They said they wrote a letter to me and the SGF but I didn’t see it,” he said. The meeting however deadlocked.
So far we have some major sectors who have declared their intentions to join the strike.
The National Union of Petroleum and Natural Gas (NUPENG) workers said yesterday night that the tanker drivers were still awaiting a directive from the national leadership of the union.
According to the National Chairman of NUPENG’s Petroleum Tanker Drivers (PDP) unit, Akanni Oladiti,
the drivers would not embark on strike without a message from the national leadership of the union.
“As you know, NUPENG is a member of Trade Union Congress, but we will still have to rely on directives from our leaders,” he said.
Also, the National Publicity Secretary of the Academic Staff Union of Polytechnics, ASUP, Comrade Chris Nkoro told Daily Trust
yesterday on phone that the union would meet in a week’s time to decide whether to join the strike.
He, however, said the union would not be part of the strike until the scheduled meeting is held next week.
Judiciary workers direct members to shut down courts
The Judiciary Staff Union of Nigeria (JUSUN) has directed members nationwide to comply with the warning
strike by the organised Labour to press home their demand for a new minimum wage.
President of JUSUN, Comrade Marwan Mustapha Adamu, who gave the directive, said
“As an affiliate of the Nigeria Labour Congress (NLC), all members of JUSUN are to stay back at home from Wednesday midnight, 26th September, 2018.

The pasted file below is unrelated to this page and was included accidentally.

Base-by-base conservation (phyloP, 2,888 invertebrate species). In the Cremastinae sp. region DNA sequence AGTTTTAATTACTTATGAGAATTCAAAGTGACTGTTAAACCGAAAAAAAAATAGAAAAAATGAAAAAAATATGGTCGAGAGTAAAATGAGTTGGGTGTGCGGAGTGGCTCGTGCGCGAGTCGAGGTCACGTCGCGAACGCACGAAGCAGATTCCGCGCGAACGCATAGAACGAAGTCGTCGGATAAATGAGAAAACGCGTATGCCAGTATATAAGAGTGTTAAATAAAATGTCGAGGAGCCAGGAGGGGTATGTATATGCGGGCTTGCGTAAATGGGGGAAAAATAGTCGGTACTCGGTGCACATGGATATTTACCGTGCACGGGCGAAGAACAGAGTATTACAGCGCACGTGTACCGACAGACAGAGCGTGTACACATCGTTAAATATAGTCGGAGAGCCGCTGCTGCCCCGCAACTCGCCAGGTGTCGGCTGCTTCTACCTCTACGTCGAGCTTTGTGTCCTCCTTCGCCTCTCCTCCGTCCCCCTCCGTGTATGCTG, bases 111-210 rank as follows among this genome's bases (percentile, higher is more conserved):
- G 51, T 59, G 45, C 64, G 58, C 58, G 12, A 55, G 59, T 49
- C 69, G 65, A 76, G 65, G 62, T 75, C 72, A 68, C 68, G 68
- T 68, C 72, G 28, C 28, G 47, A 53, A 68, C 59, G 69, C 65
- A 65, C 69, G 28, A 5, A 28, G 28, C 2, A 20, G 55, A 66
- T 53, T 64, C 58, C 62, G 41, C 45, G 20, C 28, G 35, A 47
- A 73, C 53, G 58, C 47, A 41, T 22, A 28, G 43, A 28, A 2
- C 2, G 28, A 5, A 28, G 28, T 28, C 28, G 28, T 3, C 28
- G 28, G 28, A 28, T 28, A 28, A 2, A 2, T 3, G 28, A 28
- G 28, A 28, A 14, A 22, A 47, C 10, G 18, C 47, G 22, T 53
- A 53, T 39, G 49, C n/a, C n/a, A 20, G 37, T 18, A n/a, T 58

Also, all courts are expected to remain shut until further directive from the national Secretariat of our great union.
“A committee in conjunction with the NLC and other stakeholders was put in place to go round to ensure compliance with the directive.”
We’re joining strike – Bank, insurance workers
The president of the Association of Senior Staff of Banks, Insurance and Fianacial Institutions (ASSBIFI), Mrs Oyinkan Olasnaoye, said yesterday
that the union members had been mobilised for the strike called for by the organised labour over the new minimum wage.
“We are part of Trade Union Congress (TUC) and as a responsible affliate, we are going to participate in the strike that will commence today.
The Trade Union Congress President (TUC) Comrade Bobboi Kaigama told Daily Trust on phone yesterday that the union and all its affiliates would join the strike.
“We are definitely joining the strike action. We have given blanket directive to all TUC affiliates to comply.
I enjoin our 27 affiliates to make the strike effective,” he said.
The National President of Colleges of Education Academic Staff Union (COEASU) Comrade Nuhu Ogirima told
Daily Trust via phone yesterday that the union will proceed on strike as directed by the Labour centre.
“The union may be compelled to continue the strike in the event of the resolution of the minimum wage debacle should the federal government refuse to
address the peculiar concerns of our union on the plight of the Colleges of Education on funding and promotion issues.”